Op-ed: Brooklyn could get a green ride to school

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In the city’s largest borough, we see iconic yellow school buses everywhere, morning and evenings. Thousands of school bus routes track in and out of Brooklyn neighborhoods on the daily, transporting kids from home to school to extracurriculars and back, sometimes for hours at a time. And when the day ends and the buses have completed their trips, thousands head back to the more than 20 different school bus garages clustered in communities like East New York, Red Hook, and Coney Island.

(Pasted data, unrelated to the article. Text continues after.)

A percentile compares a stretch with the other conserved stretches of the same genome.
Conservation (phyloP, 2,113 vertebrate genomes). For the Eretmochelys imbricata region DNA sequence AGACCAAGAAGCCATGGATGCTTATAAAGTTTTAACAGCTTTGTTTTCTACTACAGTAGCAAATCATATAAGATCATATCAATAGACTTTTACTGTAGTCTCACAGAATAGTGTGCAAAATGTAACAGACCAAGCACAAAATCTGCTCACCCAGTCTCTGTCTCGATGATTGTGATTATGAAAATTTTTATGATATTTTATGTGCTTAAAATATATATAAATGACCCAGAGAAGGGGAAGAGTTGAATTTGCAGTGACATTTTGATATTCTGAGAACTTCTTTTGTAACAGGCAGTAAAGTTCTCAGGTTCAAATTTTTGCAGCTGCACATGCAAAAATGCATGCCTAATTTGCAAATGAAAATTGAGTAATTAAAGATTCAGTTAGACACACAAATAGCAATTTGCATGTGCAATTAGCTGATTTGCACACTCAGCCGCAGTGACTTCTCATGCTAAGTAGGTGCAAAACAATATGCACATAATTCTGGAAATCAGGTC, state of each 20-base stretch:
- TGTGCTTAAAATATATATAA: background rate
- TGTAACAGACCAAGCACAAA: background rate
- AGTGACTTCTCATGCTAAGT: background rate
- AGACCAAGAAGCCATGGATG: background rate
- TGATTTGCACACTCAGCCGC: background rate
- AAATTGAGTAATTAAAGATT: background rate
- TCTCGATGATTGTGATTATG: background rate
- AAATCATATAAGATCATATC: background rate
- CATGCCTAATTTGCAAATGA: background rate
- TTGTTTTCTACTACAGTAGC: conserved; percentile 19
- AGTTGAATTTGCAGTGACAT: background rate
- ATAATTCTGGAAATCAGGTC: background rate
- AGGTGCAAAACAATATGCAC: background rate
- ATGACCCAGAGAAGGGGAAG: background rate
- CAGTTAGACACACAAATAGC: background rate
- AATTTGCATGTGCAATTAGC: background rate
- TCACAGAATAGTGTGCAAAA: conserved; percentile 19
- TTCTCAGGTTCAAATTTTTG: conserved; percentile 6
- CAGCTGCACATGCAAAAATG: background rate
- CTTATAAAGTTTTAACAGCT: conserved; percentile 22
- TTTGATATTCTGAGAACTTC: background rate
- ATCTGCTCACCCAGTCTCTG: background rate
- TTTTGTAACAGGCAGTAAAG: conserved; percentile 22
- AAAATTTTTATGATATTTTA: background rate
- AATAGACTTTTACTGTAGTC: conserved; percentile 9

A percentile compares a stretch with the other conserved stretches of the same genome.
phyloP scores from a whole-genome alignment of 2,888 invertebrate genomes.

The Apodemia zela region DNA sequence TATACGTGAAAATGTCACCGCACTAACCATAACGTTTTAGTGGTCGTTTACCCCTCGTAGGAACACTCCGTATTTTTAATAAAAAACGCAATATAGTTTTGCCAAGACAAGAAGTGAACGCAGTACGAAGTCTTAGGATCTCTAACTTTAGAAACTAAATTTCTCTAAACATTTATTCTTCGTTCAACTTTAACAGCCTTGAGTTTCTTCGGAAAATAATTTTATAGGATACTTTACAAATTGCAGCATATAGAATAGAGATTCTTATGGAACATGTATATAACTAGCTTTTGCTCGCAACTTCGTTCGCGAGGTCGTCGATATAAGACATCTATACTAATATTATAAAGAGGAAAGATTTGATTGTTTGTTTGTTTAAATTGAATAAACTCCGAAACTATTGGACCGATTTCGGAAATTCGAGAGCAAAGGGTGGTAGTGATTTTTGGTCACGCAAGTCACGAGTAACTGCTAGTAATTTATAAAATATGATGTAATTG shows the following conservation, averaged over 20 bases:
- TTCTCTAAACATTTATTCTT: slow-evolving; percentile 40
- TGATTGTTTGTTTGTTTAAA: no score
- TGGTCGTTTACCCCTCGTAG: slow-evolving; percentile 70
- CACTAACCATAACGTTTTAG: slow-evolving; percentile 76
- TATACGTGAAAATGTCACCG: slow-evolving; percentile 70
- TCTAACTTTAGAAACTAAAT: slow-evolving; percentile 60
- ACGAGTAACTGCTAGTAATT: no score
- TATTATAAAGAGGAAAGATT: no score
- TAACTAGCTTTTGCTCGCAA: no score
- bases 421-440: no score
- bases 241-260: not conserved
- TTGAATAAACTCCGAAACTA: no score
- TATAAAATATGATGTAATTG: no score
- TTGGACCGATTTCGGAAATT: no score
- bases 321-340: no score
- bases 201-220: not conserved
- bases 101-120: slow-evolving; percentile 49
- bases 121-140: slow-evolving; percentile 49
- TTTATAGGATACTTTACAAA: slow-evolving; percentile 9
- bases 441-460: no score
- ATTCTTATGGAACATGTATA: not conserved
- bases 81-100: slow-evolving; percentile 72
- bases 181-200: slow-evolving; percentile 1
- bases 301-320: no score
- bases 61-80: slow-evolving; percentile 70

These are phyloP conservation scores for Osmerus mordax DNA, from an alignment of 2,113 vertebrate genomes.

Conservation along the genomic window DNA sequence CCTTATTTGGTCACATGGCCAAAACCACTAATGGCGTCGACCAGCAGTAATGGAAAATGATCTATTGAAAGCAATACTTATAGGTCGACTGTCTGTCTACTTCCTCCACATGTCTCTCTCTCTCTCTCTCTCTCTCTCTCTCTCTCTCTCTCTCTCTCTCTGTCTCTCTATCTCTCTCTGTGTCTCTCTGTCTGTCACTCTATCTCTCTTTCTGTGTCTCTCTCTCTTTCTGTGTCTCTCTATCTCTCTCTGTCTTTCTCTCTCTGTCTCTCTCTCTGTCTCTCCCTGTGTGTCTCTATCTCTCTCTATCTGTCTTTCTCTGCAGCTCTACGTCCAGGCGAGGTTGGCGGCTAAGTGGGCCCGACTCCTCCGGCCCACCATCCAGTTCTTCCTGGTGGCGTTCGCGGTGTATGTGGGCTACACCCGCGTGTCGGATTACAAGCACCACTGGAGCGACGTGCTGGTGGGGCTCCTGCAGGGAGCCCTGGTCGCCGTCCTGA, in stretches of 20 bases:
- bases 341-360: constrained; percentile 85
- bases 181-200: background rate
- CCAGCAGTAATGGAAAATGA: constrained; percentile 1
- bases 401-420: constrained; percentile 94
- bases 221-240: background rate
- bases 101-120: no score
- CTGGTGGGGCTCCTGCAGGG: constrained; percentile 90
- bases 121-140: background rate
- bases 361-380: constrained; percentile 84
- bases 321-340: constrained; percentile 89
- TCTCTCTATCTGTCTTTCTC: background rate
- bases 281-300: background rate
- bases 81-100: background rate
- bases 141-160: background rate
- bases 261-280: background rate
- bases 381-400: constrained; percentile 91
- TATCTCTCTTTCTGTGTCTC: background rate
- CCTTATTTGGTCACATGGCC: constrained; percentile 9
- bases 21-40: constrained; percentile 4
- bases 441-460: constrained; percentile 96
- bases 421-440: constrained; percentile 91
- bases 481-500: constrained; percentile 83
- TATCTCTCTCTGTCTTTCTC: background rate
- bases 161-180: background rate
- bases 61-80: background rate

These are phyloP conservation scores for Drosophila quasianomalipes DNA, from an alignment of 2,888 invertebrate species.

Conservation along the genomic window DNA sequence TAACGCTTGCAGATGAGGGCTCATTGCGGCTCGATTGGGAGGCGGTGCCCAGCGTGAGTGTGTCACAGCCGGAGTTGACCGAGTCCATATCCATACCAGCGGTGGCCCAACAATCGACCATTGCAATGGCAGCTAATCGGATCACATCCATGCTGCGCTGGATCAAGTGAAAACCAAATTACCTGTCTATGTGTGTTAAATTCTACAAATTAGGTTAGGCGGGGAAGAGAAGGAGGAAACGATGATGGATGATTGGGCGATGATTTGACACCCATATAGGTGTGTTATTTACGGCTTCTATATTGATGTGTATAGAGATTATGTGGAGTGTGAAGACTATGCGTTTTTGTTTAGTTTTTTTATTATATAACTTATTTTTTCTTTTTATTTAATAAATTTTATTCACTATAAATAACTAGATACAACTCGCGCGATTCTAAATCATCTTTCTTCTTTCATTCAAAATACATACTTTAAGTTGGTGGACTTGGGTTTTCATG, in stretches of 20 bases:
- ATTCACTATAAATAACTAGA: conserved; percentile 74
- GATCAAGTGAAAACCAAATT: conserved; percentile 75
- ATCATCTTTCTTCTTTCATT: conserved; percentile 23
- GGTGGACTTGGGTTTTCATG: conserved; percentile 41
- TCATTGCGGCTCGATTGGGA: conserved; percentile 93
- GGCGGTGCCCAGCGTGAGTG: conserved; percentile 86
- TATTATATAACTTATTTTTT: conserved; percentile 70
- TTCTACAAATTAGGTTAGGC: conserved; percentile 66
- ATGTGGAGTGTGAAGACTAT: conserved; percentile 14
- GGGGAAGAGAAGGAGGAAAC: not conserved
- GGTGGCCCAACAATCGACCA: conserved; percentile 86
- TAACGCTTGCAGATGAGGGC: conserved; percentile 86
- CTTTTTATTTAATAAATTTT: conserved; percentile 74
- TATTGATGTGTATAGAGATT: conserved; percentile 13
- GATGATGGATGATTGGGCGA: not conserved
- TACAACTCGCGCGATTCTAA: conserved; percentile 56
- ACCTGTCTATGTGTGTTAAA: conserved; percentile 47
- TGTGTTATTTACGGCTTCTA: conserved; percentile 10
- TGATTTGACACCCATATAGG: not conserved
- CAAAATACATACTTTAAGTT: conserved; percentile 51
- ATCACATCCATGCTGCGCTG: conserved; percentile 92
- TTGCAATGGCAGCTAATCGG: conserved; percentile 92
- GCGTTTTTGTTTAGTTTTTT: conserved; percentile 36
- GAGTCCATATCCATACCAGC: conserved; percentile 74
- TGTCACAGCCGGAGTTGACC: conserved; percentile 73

School buses are a fixture of everyday life in our borough, but so too is the toxic pollution they carry with them. Most of the buses that fill our fleets are old and outdated. They’re loud. They break down. They devour gas and diesel and spew out soot, nitrogen oxide, and carbon dioxide as a result. These school buses not only harm the children and drivers they carry every day but pollute the air of entire communities — most of them Black and Brown — living alongside bus routes and near large bus garages and schools. This November, however, New Yorkers have a chance to change that.

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